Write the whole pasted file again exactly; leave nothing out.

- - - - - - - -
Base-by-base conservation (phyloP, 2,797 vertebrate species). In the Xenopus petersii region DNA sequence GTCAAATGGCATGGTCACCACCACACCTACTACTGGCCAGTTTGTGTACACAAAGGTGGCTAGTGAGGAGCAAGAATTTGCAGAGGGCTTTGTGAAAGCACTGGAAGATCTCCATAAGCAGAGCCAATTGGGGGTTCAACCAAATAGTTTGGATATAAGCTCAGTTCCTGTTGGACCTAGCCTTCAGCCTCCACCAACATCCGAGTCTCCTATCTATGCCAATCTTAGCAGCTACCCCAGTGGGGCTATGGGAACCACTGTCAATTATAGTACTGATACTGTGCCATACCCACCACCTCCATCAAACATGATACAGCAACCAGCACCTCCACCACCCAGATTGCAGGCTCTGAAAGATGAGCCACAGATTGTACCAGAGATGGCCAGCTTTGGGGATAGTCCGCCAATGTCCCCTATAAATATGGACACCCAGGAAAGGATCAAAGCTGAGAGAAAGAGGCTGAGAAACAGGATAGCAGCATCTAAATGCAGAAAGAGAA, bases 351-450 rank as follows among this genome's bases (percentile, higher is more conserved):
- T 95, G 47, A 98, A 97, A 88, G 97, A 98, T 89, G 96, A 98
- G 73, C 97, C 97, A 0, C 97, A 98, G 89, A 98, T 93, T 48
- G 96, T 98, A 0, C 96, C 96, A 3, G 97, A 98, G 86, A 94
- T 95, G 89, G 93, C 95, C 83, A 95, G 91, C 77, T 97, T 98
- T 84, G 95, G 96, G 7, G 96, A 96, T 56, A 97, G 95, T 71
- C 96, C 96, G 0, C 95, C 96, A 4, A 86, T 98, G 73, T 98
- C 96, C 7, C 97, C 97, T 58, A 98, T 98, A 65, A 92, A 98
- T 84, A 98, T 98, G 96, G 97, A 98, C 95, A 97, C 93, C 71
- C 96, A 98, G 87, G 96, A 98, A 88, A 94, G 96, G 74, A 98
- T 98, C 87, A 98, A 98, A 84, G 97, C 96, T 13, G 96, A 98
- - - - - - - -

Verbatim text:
Base-by-base conservation (phyloP, 2,797 vertebrate species). In the Xenopus petersii region DNA sequence GTCAAATGGCATGGTCACCACCACACCTACTACTGGCCAGTTTGTGTACACAAAGGTGGCTAGTGAGGAGCAAGAATTTGCAGAGGGCTTTGTGAAAGCACTGGAAGATCTCCATAAGCAGAGCCAATTGGGGGTTCAACCAAATAGTTTGGATATAAGCTCAGTTCCTGTTGGACCTAGCCTTCAGCCTCCACCAACATCCGAGTCTCCTATCTATGCCAATCTTAGCAGCTACCCCAGTGGGGCTATGGGAACCACTGTCAATTATAGTACTGATACTGTGCCATACCCACCACCTCCATCAAACATGATACAGCAACCAGCACCTCCACCACCCAGATTGCAGGCTCTGAAAGATGAGCCACAGATTGTACCAGAGATGGCCAGCTTTGGGGATAGTCCGCCAATGTCCCCTATAAATATGGACACCCAGGAAAGGATCAAAGCTGAGAGAAAGAGGCTGAGAAACAGGATAGCAGCATCTAAATGCAGAAAGAGAA, bases 351-450 rank as follows among this genome's bases (percentile, higher is more conserved):
- T 95, G 47, A 98, A 97, A 88, G 97, A 98, T 89, G 96, A 98
- G 73, C 97, C 97, A 0, C 97, A 98, G 89, A 98, T 93, T 48
- G 96, T 98, A 0, C 96, C 96, A 3, G 97, A 98, G 86, A 94
- T 95, G 89, G 93, C 95, C 83, A 95, G 91, C 77, T 97, T 98
- T 84, G 95, G 96, G 7, G 96, A 96, T 56, A 97, G 95, T 71
- C 96, C 96, G 0, C 95, C 96, A 4, A 86, T 98, G 73, T 98
- C 96, C 7, C 97, C 97, T 58, A 98, T 98, A 65, A 92, A 98
- T 84, A 98, T 98, G 96, G 97, A 98, C 95, A 97, C 93, C 71
- C 96, A 98, G 87, G 96, A 98, A 88, A 94, G 96, G 74, A 98
- T 98, C 87, A 98, A 98, A 84, G 97, C 96, T 13, G 96, A 98